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|The Non-Remembrance of Things Past - Page 11|
Do you remember how, once upon a time, when something upsetting occurred—a fuckup at work, a fight with your girlfriend—misery would inhabit every cell in your body and eat away at you like acid through flesh, as you brooded incessantly over what you'd said, what she'd said, what the boss had said, what you should have said, how you were inevitably in the right, how this must be fixed, how this can't be fixed, how that can't be said—to the point that your life consisted of nothing but the problem? And how life-sapping misery continued to eat away at you until the fuckup was fixed, the relationship restored, no matter how long any of that might take?
When something like that happens today, you start off feeling just as miserable, but then, sooner than you once could ever have imagined, you notice your body is unflexing, and that, soon enough, you're not feeling quite so miserable. Thank your failing memory for that. The emotional horror, and even the details of what set you off—what were we arguing about, again, honey?—vaporize. Worries and fears that formerly seemed to take up all the space in your brain now resemble bullets in a PowerPoint presentation—nothing more, mere bullet points—stripped of emotion, with no text or extra slides to back them up.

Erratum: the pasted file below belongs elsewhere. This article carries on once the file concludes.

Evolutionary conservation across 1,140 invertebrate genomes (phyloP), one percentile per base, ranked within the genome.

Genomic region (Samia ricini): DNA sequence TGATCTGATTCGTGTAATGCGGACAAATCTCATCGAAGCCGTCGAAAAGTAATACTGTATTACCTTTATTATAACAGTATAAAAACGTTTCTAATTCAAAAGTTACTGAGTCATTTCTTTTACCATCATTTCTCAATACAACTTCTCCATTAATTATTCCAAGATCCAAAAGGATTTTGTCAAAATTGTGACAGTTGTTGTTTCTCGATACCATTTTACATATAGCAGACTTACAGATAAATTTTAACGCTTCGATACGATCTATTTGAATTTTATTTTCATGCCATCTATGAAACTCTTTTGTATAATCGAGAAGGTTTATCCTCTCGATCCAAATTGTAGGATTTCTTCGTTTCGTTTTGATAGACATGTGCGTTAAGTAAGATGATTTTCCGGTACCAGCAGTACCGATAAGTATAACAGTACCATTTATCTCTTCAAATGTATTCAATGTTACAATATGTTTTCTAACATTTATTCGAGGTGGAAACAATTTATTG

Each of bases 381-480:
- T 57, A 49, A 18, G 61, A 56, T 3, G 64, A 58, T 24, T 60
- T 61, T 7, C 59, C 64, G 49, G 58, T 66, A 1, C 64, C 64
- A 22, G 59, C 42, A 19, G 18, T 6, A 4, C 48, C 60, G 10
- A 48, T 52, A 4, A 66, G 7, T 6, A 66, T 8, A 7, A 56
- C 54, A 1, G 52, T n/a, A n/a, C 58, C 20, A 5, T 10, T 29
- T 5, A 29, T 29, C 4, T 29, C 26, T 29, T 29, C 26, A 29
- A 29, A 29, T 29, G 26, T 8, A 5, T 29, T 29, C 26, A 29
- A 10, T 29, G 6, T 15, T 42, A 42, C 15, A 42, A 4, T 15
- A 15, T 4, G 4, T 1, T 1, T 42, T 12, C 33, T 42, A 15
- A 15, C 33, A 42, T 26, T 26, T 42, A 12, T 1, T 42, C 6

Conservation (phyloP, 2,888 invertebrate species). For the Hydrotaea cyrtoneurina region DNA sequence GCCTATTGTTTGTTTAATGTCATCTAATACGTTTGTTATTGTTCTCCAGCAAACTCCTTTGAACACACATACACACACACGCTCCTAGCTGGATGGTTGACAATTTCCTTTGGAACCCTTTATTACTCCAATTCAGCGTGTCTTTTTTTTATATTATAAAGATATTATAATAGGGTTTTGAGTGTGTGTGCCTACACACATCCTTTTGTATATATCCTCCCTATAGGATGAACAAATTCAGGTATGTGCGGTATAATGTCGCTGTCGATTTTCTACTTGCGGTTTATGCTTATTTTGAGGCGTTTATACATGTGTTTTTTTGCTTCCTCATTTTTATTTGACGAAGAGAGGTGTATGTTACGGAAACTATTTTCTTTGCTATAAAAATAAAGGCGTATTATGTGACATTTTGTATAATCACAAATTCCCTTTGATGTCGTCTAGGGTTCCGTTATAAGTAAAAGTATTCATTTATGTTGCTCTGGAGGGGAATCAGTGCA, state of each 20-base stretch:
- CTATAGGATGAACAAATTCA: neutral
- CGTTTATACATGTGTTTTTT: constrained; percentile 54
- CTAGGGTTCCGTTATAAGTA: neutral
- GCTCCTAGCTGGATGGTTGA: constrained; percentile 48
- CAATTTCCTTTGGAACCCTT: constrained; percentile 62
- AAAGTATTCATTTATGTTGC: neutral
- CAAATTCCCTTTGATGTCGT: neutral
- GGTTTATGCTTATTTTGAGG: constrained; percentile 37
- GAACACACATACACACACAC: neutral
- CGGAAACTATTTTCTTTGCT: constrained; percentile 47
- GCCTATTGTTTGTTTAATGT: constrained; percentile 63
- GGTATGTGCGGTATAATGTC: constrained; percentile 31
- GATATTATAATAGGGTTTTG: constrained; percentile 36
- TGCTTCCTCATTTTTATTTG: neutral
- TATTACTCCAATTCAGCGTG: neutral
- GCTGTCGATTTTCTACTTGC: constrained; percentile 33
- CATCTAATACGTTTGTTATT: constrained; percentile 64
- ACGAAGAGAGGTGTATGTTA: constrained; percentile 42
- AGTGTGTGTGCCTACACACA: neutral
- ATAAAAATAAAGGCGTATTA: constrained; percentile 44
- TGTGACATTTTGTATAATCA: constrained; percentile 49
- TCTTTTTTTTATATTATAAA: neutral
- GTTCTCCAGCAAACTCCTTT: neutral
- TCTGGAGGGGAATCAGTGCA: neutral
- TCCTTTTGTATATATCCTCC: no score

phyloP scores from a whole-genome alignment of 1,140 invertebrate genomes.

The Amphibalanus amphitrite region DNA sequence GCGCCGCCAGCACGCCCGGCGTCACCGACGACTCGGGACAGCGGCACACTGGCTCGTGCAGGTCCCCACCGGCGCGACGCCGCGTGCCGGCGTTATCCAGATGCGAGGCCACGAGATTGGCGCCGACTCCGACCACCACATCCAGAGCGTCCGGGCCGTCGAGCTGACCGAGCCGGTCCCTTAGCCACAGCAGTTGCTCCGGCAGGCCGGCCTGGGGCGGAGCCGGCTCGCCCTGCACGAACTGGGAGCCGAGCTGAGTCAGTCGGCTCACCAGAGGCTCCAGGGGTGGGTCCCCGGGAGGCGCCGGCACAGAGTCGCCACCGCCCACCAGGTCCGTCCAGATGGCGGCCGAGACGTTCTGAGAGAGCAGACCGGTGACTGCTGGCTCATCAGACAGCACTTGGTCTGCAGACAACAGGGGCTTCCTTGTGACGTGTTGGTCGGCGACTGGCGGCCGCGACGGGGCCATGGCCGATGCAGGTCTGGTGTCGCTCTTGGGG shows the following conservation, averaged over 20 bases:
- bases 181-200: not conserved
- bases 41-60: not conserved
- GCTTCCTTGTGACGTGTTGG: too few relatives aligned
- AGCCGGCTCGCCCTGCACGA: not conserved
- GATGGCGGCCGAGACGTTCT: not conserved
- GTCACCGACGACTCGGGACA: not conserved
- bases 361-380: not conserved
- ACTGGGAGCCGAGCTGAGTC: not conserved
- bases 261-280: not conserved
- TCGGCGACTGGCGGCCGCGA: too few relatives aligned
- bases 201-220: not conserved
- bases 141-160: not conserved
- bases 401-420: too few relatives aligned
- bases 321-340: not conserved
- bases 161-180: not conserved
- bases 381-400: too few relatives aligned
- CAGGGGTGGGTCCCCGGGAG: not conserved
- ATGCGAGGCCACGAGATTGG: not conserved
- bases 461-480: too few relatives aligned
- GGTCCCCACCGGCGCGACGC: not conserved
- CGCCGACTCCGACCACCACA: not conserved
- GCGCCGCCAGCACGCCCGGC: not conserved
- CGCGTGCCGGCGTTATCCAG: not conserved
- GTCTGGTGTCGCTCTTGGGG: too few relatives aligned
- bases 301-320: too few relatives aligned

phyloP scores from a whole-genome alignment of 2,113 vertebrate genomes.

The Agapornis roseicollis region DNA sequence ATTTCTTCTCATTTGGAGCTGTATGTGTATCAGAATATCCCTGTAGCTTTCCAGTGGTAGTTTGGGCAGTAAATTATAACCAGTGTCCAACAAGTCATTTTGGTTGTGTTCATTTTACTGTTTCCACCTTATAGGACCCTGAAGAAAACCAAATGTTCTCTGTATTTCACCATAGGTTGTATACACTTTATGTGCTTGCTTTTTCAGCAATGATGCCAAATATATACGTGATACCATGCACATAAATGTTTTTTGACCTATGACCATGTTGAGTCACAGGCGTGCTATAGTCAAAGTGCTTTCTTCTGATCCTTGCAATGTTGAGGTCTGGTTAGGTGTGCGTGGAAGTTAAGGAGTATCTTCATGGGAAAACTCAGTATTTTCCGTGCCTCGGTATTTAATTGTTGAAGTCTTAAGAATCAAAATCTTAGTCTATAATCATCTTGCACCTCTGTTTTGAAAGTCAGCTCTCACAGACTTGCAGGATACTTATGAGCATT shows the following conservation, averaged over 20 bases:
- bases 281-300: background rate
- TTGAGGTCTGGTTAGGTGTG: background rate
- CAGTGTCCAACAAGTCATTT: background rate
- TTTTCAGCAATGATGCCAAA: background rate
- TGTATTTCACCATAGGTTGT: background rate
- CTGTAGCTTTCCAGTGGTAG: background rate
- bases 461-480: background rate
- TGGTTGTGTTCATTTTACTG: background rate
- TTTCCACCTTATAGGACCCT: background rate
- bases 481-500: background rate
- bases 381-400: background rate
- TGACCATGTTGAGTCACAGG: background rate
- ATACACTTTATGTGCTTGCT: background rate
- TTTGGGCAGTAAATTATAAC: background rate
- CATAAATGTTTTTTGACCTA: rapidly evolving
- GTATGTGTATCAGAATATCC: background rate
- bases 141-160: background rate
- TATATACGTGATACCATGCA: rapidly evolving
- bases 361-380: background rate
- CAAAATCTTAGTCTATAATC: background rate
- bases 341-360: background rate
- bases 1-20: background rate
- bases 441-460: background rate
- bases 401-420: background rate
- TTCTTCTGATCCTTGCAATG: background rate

That's an "Upside"? Isn't There Some More Positive Way of Looking at This Whole Thing Without Sounding Like a Sleepwalking Zombie?
You try to think positively about yourself and put a Zen spin on the problem: the reason you have no memory is that memory is . . . irrelevant. You're totally in the moment, neither living in the past nor fretting about the future. No, you live only in The Present, The Now, which, as we all know, is all there really is. You're swimming in existence as existence washes over you—you're immersed in it—and if tomorrow you find yourself unable to remember today, that'll be the case only because tomorrow you'll be too busy splashing around in tomorrow's present moments to remember today.
But that's all bullshit and you know it. You're no more living in The Now than you ever did, and, besides, you used to have a pretty damn good memory. (At least a serviceable one.) Once upon a time, if you looked hard enough for something, you'd find it, because something was there. Now there's less and less to locate, and once found, images sail off too quickly for you to catch them.
(Hey, wait a second. Wasn't this part supposed to be "positive"?)